visits China, chances are slim that the U.S. may agree to further
inducements to draw the North back to the Six-Party Talks."
FEATURES
U.S. "CONFIDENT OF 2012 TRANSFER OF WARTIME OPERATIONAL CONTROL"
(Dong-a Ilbo, February 22, 2010, Front Page)
By Washington Correspondent Ha Tae-won
U.S. Deputy Assistant Secretary of Defense Schiffer
U.S. Deputy Assistant Secretary of Defense for East Asia and Pacific
Affairs Michael Schiffer said on February 19 in reference to the
transfer of wartime operational control (OPCON), "We are in
continuous discussion about strengthening the ROK's military
strength for the wartime OPCON transfer, and as of now, (we) are
confident of the 2012 transfer of wartime operational control."
As to the ROK's possible participation in the U.S.-led Ballistic
Missile Defense (BMD) plan, Schiffer noted, "It has long been
discussed between both authorities, and cooperation is now ongoing,"
stressing, "Given North Korea's missile threat, the BMD plan is
absolutely needed in this region."
During a February 19 exclusive interview with Dong-a Ilbo, which was
held in his office on the fifth floor of the Pentagon in Washington,
Deputy Assistant Secretary Schiffer stated, "It is an important
asset of the alliance to know what (missile defense) capability the
ROK wants to develop and the specifics of the plan."
The Deputy Assistant Secretary, who is in charge of Korean Peninsula
affairs at the Pentagon, said of the North Korean threat, "Although
the U.S. is not within striking distances of North Korea's
short-range or mid-range missiles, we consider those missiles, too,
as a threat to the U.S."
MOST S. KOREANS FEEL THREATENED BY THE NORTH
(Chosun Ilbo, February 22, Page 2)
By Reporter Lee Yong-su
Some 56 percent of South Koreans have a negative view of North Korea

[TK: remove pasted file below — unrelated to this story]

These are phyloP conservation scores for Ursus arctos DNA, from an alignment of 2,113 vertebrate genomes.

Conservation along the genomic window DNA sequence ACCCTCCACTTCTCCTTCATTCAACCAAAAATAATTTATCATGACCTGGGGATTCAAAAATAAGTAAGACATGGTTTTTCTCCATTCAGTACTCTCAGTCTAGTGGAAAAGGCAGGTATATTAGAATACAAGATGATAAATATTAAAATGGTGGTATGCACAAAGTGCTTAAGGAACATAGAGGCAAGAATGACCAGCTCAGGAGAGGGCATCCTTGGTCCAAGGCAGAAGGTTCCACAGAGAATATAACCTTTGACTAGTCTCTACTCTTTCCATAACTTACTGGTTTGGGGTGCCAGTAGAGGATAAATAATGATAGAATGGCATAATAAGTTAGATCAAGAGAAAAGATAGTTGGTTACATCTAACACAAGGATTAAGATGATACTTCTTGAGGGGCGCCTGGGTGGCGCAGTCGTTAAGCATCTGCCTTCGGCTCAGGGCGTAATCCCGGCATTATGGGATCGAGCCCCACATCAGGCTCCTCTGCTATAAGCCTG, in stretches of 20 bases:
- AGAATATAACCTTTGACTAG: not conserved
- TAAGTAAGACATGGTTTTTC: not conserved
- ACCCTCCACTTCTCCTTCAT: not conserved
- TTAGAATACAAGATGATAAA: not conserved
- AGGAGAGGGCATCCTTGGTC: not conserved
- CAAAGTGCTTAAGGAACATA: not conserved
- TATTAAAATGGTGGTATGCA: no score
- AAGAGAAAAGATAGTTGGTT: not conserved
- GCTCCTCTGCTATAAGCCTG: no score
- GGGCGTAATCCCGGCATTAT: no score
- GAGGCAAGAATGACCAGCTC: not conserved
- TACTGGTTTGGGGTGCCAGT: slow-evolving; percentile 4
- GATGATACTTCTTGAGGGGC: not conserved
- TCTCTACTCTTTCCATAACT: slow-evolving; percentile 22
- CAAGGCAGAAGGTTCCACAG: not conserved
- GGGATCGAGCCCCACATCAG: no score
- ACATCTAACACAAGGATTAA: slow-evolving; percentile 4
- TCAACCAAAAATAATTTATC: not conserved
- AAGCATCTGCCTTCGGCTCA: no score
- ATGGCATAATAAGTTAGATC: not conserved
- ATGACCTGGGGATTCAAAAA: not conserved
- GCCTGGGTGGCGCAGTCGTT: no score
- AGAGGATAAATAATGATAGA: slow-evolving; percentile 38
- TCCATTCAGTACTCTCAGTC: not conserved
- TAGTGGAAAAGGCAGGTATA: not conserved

and 70 percent feel threatened by the North's nuclear arms, a poll
SEOUL 00000271 003 OF 006
suggests. But 87 percent support holding another inter-Korean
summit.
The Korea Institute for National Unification polled 1,000 people.
Of the 56.4 percent who had a negative view of the North, 43.8
percent saw the North as dangerous and 12.6 percent as an enemy.
Of the 38.3 percent of respondents who saw the North positively,
22.5 percent said the ROK should cooperate with (the North) and 15.8
percent said it deserves support.
It was the first time since 1998 that a majority (of South Koreans)
had a negative view of North Korea.
"The percentage of people with a negative view of the North in the
latest poll is now as high as before the Sunshine Policy," said Choi
Jin-wook, a senior researcher at KINU. "It seems that the poll
reflects how people were affected" by the North's second nuclear
test, long-range rocket launch, and an inter-Korean skirmish in the
West Sea last year.
Some 90.8 percent of respondents said there is a "slim" chance that
the North will abandon its nuclear weapons.
Some 53.1 percent believe that there has been no big progress in
inter-Korean relations while 15.8 percent said that relations had
deteriorated. Some 51.5 percent hold the North responsible for the
worsening relations.
A vast majority, or 80.3 percent, of respondents approved of the ROK
demand to investigate the fatal shooting of an ROK tourist at Mt.
Kumgang resort in July 2008 and to require an assurance that (North
Korea will prevent) similar incidents as preconditions for resuming
package tours to Mt. Kumgang.
But more than half or 51.4 percent called for dialogue with the
North.
The poll was conducted by Millward Brown Media Research for KINU on
Nov. 9-30 last year.
(This is a translation provided by the newspaper, and it is
identical to the Korean version.)
CORRESPONDENT IN AFGHANISTAN: EVEN THE DIRT HOUSES ARE DILAPIDATED;
KABUL IS AN EXHIBITION OF "WAR TRAGEDY"
(Chosun Ilbo, February 22, 2010, Front Page)
By Correspondent Lee Ha-won from Bagram Airbase in Kabul
Afghanistan is tired of its three-decade-long war. Since the Soviet
Union's invasion in 1979, Afghanistan has been involved in a civil
war for a long time and then at war with the Taliban, seeing its
territory, about three times as large as the Korean Peninsula,
devastated.
As the first Korean reporter participating in the U.S. military's